The ‘P’ in ‘PTSD’ is ‘Pokemon’

The things I’ve seen.

I spent a crazy Saturday at the launch party for Osaka-based alt otaku fashion brand Invasion Club (also known as Inkura for short).

One of the main attractions was a pole dancing Pikachu. Yeah, you read that right. Not content with simply hiring a pole dancer, Inkura went for one who didn’t mind wearing all yellow, with ears and a tail. And throwing Pokeballs at unsuspecting audience members.




You’d think I’d be used to this kind of thing by now. This is Japan, right? After all, I’ve seen bouncy castles shaped like anime characters, with the door located right on the groin. I’ve got a kindergarten cosplay lined up for Halloween.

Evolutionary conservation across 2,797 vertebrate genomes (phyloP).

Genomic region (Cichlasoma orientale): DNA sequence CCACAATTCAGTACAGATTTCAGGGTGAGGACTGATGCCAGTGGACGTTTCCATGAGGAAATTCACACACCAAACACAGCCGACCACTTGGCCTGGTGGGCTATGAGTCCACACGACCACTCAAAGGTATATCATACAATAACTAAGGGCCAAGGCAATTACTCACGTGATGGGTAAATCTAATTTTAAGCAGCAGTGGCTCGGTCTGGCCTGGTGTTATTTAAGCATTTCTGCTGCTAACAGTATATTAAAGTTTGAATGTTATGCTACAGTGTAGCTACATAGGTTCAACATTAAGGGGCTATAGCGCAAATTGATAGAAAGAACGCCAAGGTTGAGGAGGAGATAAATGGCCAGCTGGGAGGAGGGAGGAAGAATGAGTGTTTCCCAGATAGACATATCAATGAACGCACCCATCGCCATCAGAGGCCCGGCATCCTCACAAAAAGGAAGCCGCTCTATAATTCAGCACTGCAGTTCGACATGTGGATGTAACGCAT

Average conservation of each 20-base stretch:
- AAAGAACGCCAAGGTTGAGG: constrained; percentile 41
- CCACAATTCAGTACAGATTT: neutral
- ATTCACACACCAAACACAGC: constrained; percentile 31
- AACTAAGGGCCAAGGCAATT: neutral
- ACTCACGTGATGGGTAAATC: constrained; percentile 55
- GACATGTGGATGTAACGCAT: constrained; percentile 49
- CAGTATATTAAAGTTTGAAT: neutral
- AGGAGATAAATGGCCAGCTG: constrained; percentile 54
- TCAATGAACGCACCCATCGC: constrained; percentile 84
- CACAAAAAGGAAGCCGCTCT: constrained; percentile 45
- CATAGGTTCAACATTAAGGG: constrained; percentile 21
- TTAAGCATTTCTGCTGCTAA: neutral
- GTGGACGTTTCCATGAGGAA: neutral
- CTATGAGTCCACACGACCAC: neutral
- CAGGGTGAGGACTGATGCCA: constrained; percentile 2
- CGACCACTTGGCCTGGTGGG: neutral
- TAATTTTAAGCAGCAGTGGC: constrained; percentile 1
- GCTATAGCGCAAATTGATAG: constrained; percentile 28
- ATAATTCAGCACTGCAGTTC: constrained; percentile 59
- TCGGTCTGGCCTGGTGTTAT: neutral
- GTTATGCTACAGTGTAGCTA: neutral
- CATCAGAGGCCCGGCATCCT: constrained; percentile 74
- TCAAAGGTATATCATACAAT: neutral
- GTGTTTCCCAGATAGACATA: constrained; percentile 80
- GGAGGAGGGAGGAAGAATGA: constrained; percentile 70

But sexing up a Pikachu… I’m a little traumatised.

(And for this post, I made the terrible mistake of Googling ‘Pikachu pole dance’. For the love of all that is holy, do not do that.)

Pokemon played a very large part in my childhood. Under slightly different circumstances, I too could’ve been a Psyduck. My drive to ‘be the very best, like no-one ever was’ started with that damn catchy theme song.

I had the original Pokemon Blue for the Gameboy. It was epic:

I named my character after a boy I had a crush on. Played along happily, levelling up and not doing too badly. And then he challenged me to a battle.

You couldn’t change your character name once you’d set the game up. I had to delete my precious saved file and start again. Obviously there was no time to bring my Pokemon back up to a decent level, and I was destined to lose. He crushed my army of monsters and my poor schoolgirl heart.

When it comes to Pokemon and me, the scars run deep. Growing up to become a Pokemon pole dancer is taking the obsession in a very different direction.

I think I may have emerged from that party more scarred than I was in the first place…